Deluxe Printing Techniques--Gauffrage
The Joy of Collecting--Pleasant Surprises
Experienced collectors of Japanese woodblock prints are typically well aware of several of the "deluxe printing techniques" that are often encountered in print collecting. One of these deluxe techniques is, of course, "gauffrage" (or embossing). However, perhaps totally unknown to the "less experienced" collector, the resulting "first encounter" with this technique can be quite an unexpectedly pleasant experience. And even as experienced collectors, little we have found can be more exciting than to at times receive a new print "in-hand," THEN to discover upon closer inspection that to our amazement that it is deeply embossed. Discovering "gauffrage" unexpectedly is always a very welcome surprise.
What is "Gauffrage?"
The printing technique that we commonly refer to as "gauffrage" is most easily described simply as "embossing." It also goes by the names of "blind printing, "goffer," or in Japanese, "karazuri," which means literally "empty printing." The Japanese name is actually very apropos, since it describes the printing process in literal terms, that is, done without ink, or "empty." But more on "how it's done" later. For the time being, suffice it to say that "gauffrage" gives to prints something that we today have come NOT to expect from a flat, printed sheet of paper--namely three-dimensionality or depth!!
How to Best View Gauffrage
Depending on the lighting used, the effect of gauffrage can at times often become nearly "invisible" and therefore unrecognized or unappreciated. This problem lies in the "way" in which we are today accustomed to viewing books, artwork, and typically our world in general. Extensive and widespread use of harsh direct lighting is how we've been taught to view our world; but such lighting nearly obliterates all visual evidence of gauffrage's depth and dimensionality. It simply disappears.
To properly view a Japanese print, instead, what is needed is a SINGLE light source. This "directional" single light source will then cast the shadows that are needed to truly SEE and appreciate the beauty of an embossed print. Furthermore, the print should properly be held in one's hands and then even rotated or tipped until the maximum effect can be realized. Indeed, the visual delight can then be quite stunning. And, what was moments before seen only as pigments on a flat piece of paper suddenly becomes alive.
A Bit of History
To research this article, we went both to the many references we have at hand as well as to the "net" and other sources, but surprisingly very little was found. In our own collections, we readily found prints dating to Japan's mid-Meiji period (running 1868-1912), but this simply lead us to wonder further "how old" this technique really was. To help answer that question, we turned to John Fiorillo, an independent researcher, who is a self-taught "expert" in Japanese prints and has written extensively on the subject. Here's what John was able to tell us:
"Gauffrage is a very old technique. There are manuscript albums of poems from the famous anthology "Kokinshu" (Collection of Ancient and Modern Times) dated to the year 1120 that includes a few designs printed with this technique. Another album from the same century has a page with a "wave pattern" printed with "karazuri." (This information John tells us comes from the "Nihon Hanga Bijutsu Zenshu" ("Complete Collection on the Art of Japanese Block Printing), vol. 1, 1961, plates #298-99 (cited in Waterhouse, D: "Harunobu and His Age." London, 1964, p. 9) In my experience examples such as these would indicate the technique was introduced even earlier and gradually perfected (over) time."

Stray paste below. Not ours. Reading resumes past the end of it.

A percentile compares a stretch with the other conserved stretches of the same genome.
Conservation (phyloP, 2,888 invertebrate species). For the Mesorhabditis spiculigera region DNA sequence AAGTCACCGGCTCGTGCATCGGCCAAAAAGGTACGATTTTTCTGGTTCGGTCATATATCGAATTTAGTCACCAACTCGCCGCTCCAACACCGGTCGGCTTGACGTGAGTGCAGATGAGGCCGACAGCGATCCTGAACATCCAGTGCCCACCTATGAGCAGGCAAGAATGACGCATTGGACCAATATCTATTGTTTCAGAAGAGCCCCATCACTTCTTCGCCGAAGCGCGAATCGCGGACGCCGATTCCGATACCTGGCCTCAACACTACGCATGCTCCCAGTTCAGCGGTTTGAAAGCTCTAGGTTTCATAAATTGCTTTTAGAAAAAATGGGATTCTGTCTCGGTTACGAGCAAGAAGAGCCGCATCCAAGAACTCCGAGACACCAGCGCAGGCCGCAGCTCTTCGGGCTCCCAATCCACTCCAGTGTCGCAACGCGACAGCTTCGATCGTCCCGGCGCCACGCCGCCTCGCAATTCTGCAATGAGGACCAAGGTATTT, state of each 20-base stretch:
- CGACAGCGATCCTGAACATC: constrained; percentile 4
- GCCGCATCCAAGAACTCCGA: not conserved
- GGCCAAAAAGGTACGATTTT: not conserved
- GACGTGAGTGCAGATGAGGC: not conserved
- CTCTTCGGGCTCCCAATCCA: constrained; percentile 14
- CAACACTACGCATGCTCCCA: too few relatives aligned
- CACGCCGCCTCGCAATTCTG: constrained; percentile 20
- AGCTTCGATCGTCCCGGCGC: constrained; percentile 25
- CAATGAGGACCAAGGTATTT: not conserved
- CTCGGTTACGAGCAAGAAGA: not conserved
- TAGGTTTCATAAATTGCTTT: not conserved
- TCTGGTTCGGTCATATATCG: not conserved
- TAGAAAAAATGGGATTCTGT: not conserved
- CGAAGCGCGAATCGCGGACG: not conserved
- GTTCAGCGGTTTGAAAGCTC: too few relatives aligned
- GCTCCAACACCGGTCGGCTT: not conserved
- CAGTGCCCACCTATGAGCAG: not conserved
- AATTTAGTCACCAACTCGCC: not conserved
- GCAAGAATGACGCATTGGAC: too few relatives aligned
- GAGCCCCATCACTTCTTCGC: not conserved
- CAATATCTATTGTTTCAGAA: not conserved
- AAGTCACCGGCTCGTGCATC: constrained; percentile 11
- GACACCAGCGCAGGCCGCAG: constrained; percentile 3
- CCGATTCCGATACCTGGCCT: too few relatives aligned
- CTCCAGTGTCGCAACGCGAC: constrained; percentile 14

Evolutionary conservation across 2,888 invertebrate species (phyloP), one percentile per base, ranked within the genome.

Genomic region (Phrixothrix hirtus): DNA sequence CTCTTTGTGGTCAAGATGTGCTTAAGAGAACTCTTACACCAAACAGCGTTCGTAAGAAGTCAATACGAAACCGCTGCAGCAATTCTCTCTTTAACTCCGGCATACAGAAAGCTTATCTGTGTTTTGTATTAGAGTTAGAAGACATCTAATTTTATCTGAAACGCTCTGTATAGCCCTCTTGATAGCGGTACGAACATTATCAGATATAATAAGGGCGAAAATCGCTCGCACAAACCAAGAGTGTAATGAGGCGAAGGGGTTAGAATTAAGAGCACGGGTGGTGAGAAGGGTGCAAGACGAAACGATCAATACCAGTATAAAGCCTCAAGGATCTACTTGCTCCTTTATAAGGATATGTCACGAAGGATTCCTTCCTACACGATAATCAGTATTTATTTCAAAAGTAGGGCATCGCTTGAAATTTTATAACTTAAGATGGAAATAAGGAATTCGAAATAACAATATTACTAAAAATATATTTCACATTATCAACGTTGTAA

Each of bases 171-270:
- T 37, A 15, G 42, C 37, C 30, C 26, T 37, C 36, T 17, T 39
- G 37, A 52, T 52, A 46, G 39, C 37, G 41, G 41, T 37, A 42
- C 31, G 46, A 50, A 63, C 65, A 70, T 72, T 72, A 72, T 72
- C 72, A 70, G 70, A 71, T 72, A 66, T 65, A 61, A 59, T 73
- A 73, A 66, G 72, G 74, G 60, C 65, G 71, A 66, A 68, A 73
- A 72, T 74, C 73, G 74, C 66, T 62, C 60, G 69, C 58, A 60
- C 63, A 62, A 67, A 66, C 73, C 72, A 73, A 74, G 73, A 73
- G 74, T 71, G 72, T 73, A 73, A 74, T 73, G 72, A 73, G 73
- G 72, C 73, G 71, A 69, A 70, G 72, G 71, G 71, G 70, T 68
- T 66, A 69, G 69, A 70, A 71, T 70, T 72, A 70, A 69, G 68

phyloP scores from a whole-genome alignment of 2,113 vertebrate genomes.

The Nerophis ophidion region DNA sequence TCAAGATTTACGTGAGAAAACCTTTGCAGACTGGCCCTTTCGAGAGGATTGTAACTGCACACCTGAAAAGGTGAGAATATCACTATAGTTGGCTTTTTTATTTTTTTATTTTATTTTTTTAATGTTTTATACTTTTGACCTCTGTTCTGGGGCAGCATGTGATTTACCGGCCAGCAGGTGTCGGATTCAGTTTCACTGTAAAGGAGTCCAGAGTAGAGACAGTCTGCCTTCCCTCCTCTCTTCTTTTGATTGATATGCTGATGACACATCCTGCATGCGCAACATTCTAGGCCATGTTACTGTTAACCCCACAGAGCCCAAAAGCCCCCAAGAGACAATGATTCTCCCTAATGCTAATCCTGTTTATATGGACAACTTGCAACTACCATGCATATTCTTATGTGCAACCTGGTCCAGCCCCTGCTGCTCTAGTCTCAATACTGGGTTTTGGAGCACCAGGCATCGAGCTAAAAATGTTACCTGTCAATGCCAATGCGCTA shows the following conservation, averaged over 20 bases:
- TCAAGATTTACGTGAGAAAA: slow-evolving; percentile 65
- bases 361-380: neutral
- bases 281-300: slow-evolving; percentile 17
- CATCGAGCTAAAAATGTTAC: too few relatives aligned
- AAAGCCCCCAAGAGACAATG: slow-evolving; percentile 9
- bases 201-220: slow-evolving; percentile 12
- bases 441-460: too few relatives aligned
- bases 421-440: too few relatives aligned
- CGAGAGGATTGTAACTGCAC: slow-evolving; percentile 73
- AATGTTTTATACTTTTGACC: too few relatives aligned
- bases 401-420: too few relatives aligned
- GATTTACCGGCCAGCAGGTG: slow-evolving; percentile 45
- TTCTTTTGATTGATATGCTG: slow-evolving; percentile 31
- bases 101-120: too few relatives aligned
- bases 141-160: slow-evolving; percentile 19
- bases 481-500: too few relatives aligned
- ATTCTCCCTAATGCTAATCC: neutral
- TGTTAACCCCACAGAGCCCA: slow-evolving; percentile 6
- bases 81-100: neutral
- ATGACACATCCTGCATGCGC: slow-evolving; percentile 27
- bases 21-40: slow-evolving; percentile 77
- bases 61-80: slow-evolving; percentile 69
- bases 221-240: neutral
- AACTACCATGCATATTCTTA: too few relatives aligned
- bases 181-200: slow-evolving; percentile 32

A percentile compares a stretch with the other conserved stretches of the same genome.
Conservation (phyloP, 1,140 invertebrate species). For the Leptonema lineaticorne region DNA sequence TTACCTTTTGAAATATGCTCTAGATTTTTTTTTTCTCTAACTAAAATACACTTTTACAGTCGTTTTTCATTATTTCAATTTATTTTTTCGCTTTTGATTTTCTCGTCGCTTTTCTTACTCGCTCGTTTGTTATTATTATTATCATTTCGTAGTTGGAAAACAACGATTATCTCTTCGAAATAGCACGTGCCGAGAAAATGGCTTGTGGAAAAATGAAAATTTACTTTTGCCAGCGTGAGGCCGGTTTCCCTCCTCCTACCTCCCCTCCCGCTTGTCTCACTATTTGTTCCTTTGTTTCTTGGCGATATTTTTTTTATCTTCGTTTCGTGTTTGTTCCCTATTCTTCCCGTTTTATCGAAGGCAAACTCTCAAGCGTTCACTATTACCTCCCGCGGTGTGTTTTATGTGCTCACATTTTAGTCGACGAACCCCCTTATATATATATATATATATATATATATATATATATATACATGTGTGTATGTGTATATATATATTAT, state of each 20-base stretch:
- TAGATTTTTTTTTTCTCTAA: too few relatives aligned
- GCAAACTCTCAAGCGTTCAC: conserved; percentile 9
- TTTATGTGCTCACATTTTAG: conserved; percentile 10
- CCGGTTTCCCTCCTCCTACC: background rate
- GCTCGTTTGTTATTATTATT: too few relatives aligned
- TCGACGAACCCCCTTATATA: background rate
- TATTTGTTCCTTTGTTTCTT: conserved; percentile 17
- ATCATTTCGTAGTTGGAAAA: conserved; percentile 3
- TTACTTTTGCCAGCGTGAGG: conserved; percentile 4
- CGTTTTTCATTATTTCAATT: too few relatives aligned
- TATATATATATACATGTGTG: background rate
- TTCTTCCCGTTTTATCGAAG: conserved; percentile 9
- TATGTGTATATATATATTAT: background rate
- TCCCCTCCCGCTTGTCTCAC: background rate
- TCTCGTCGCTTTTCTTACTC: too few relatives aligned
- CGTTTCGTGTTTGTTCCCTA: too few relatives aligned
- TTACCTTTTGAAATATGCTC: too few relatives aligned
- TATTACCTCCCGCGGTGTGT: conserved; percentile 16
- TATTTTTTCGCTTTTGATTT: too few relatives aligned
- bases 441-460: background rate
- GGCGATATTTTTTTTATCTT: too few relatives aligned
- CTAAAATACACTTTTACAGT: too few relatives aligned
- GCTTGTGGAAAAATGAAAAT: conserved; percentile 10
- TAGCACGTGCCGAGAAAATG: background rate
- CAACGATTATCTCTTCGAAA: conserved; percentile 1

John further recalled that in prior discussions he has had with modern day Tokyo printmaker David Bull (who makes his livelihood producing beautiful woodblock prints), that David had indicated that "the actual technique of "karazuri" was really no more difficult than many other printing techniques. In other words, it really doesn't require extra effort from the carver, as he would normally carve a pattern to be inked if he didn't (otherwise) carve one for "blind-printing." The same holds true for the printer, who would generally exert equivalent pressure whether he was printing with inked or UN-inked blocks." This information was all very helpful, which then led us next to our good friend in Tokyo, David Bull.
The Practitioner's Point of View--"How" it's Done
How better then to learn more about the technique of "karazuri" (gauffrage) than to pick the brains of a modern day practitioner who has become a world recognized expert in the art of both carving AND printing Japanese woodblock prints. David's story is really amazing when you learn more about what he is doing and accomplishing, but suffice it to say, after 10-plus years of nearly daily efforts as a printmaker, well, he's become unquestionably the world English-speaking expert in this area.
What follows then just below is what David was able to tell us in a "Q and A format." But first, let us start by SHOWING you one of Dave's prints, a beautiful "surimono" print titled "Spring Fuji" that he produced in 2000. Oftentimes, as you can see, the artwork itself "speaks" louder than words--it's a truly impressive print.